Which international development charity should I donate to?

This analysis reflects our 2018 recommendations. Subscribe now for updates.



There are people in many parts of the world who suffer unimaginable hardships. This is often a result of birthplace, and other circumstances outside of their control. We often wonder how we can help; how do we know which charities actually help pull these people out of poverty?

The Good Cause Co. has evaluated nine of Australia’s largest international development charities to help answer this question:

Which ones are the best?

Overall, the charities we evaluated in this sector are of an extremely high standard. Five achieve our ‘Donate with Confidence’ recommendation, which means they clearly demonstrate they are trustworthy, and effective at achieving their mission. The remainder of charities we assessed achieve our ‘Donate’ recommendation, which means they are probably trustworthy and effective, but they need to provide more information before we can recommend them with confidence.

At the top of our list are:

  • Oxfam Australia

  • World Vision Australia

  • The Fred Hollows Foundation

  • Medecins Sans Frontieres Australia

  • CARE Australia

How do I choose between these?

Choosing which international development charity to donate to will largely depend on your values. They are all very different organisations with different management structures, funding models, and strategic goals. Here are some things to consider when making a decision:

  • Do I want to change lives in the short-term or long-term? Some charities focus on alleviating immediate suffering, whereas others will focus more on running programs that address the systematic problems that lead to poverty. Medecins Sans Frontieres Australia delivers immediate medical assistance to those in crisis. Similarly, The Fred Hollows Foundation deliver programs that treat curable blindness now. On the other hand, Oxfam, World Vision Australia or CARE Australia deliver a broad suite of programs that focus on addressing the various root causes of poverty, as well as providing immediate disaster relief when needed.

  • Do I like a centralised or decentralised organisation? Aside from The Fred Hollows Foundation, organisations in the list are generally a ‘chapter’ or ‘member’ of a larger international organisation. In some cases, the Australian charity focuses mostly on fundraising, and directs money to an international secretariat for distribution. In other cases, money collected in Australia is used at the discretion of the Australian member charity. The work of Medecins Sans Frontieres Australia and CARE Australia is largely directed by an international sectretariat. In contrast, Oxfam Australia and World Vision Australia set their own agenda, in cooperation with their international compatriots. The Fred Hollows Foundation is the only Australian-based charity in the list.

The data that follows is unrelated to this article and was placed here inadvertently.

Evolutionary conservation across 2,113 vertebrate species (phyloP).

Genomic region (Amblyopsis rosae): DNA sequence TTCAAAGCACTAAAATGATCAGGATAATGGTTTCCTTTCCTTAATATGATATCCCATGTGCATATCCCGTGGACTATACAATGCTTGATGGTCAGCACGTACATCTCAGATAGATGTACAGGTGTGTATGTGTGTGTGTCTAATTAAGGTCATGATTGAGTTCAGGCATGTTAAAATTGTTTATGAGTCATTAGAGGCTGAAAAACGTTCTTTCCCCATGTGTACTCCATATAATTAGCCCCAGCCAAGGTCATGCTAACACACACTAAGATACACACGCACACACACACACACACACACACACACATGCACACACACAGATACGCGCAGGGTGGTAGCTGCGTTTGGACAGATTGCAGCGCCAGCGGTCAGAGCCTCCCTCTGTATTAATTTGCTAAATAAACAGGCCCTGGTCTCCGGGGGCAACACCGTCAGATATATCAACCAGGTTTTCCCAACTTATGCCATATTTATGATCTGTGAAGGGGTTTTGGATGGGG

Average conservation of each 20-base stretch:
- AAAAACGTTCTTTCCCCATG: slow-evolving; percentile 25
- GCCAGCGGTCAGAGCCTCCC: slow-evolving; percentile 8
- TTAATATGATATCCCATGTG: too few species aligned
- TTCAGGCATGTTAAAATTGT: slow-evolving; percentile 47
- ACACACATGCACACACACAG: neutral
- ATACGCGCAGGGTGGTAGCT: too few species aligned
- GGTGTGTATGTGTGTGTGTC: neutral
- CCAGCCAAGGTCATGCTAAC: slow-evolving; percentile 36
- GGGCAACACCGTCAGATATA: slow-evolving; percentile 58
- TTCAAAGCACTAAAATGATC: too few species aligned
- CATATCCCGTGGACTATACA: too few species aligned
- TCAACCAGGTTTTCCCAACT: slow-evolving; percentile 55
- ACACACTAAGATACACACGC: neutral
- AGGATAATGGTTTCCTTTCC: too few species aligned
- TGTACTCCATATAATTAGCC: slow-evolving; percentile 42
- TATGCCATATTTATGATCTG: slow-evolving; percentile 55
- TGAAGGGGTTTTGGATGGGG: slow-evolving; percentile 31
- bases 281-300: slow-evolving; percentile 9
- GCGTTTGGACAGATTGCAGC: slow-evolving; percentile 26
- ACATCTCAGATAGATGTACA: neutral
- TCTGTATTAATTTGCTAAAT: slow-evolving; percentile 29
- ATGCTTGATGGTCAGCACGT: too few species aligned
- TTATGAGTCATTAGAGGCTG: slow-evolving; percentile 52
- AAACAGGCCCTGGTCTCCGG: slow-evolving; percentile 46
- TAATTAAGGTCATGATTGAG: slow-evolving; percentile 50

• Do I think the government helps or hinders development? Most international development charities work closely with the Australian government to achieve development goals. But some, like Medecins Sans Frontieres Australia, work independently of government. This reduces their dependence on unpredictable government funding to deliver the work they think is important.

  • Do I like that a charity has a religious motivation? World Vision Australia are committed to the poor “because they are Christian”. Other charities recommended here have do not have a religious motivation.

The Good Cause Co.’s “Should I Give To…” provides independent evaluations of Australia’s largest charities. We will be publishing over 50 critical reviews of charities that are seeking your donation. It’s time to find out which Australian charities are the star performers!